Wednesday, May 26, 2010

The Biggest Jump in Baseball

Jim Bouton's Ball Four, a diary of his 1969 season in the majors and minors, was at its time a notoriously candid sports book that broke new ground by being honest about playing, drug use, women, and the personalities of the players. It reads a bit dated these days but is nonetheless fascinating to the fan of the sport or genre. For me, it's an anxious read, as Bouton is constantly evaluating himself as a pitcher in light of his most recent performance and lives in constant fear of being sent down, called up, traded, or fired.

There’s nothing like walking into a minor-league clubhouse to remind you what the minors are like. You have a tendency to block it. It was cold and rainy in Tacoma when I went there to meet the Vancouver club and the locker room was shudderingly damp, small and smelly. There’s no tarpaulin on the field, so everything is wet and muddy and the dirt crunches on the cement. The locker stalls are made of chicken wire and you hang your stuff on rusty nails. There’s no rubbing table in the tiny trainer’s room, just a wooden bench, and there are no magazines to read and no carpet on the floor and no boxes of candy bars. The head is filthy and the toilet paper is institutional-thin. There’s no batrack, so the bats, symbolically enough, are stored in a garbage can. There’s no air-conditioning and no heat, and the paint on the walls is peeling off in flaky chunks and you look at all of that and you realize that the biggest jump in baseball is between the majors and Triple-A. The minor leagues are all very minor.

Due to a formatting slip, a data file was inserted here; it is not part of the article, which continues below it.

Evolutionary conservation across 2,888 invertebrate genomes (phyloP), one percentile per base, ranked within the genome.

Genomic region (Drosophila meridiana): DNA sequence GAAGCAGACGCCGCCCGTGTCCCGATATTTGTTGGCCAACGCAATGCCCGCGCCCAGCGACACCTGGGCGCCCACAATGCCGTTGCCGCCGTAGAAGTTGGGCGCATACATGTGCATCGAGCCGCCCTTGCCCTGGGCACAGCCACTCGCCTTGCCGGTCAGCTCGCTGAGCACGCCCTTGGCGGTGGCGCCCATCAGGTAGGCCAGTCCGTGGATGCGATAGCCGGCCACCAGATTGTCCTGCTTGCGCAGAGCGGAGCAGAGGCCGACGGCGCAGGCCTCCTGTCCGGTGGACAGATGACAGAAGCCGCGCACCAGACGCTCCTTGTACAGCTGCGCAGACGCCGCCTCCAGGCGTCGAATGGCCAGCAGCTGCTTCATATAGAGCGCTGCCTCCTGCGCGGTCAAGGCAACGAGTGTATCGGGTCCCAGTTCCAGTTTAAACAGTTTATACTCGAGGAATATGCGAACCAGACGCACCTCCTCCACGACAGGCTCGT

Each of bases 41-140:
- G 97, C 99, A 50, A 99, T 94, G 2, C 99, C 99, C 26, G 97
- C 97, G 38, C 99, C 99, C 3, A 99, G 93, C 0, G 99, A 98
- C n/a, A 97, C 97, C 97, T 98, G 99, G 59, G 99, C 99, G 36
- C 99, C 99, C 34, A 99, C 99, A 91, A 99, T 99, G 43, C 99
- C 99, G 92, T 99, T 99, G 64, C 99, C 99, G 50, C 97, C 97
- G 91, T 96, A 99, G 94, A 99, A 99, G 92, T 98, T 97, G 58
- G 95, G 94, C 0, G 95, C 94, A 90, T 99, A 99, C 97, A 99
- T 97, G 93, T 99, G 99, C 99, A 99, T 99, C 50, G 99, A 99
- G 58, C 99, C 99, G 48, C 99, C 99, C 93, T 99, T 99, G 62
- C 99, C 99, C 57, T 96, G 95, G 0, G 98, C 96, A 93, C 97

There’s no end to the humiliation. The kid in the clubhouse asked me what position I played.

"Why Foreign Girls Make Better Wives and Lovers"

That erstwhile publication, Art of Manliness, has a great piece up today on vintage men's magazines. "MARCIANO IS SCARED OF ME says Archie Moore." "Sex Can Be Fun!" "Hooked to a Killer Shark." And so much more.

Wednesday, May 19, 2010

Blog I'm reading: The Road to Promise

Saxon Henry is a writer I know from my day-job professional life in PR. I just started reading a different project of hers, a blog in which she's developing a book. It's called The Road to Promise and it's about... well, I'm not sure yet, but it starts with her and her then-husband, newly ordained construction missionaries, setting out to build churches in under-developed areas.

One month after our Episcopal priest ordained us construction missionaries, I watched three men heave a broken-down car backwards on the Pan American Highway near San Jose, Costa Rica. In hindsight, this event would be seriously metaphorical for my time in the mission field, which took me to a quirky mix of communities from Belize to Alaska and Costa Rica to South Dakota.

I don't know where this is going, but I know I want to go, too.

Tuesday, May 11, 2010

The cookie said it so it must be true.

Last night I was working on my novel. I was re-reading it and revising it as I went. My revisions were few; I really like it, and I was pleased with the fact that, having set it aside for a while, I like it as much as or more than my last round of edits. I need to get back on the hunt for an agent; I'm very pleased with it and ready to market it.

Today, I opened the fortune cookie that came with my lunch and read: "You will become an accomplished writer." Good little omen!

Thursday, May 6, 2010

Best baseball books?

Combing the web for ideas (oh, who am I kidding, I asked some guys at a message board) and this is what I'm getting so far:

The Soul of Baseball, Joe Posnanski

Bill James, Baseball Abstract

Ty Cobb, Ty Cobb

The Umpire Strikes Back (author?)

Ball Four, Jim Bouton

The Bullpen Gospels, Dick Hayhurst

Boys of Summer, Roger Khan

Willie Mays, James S. Hirsch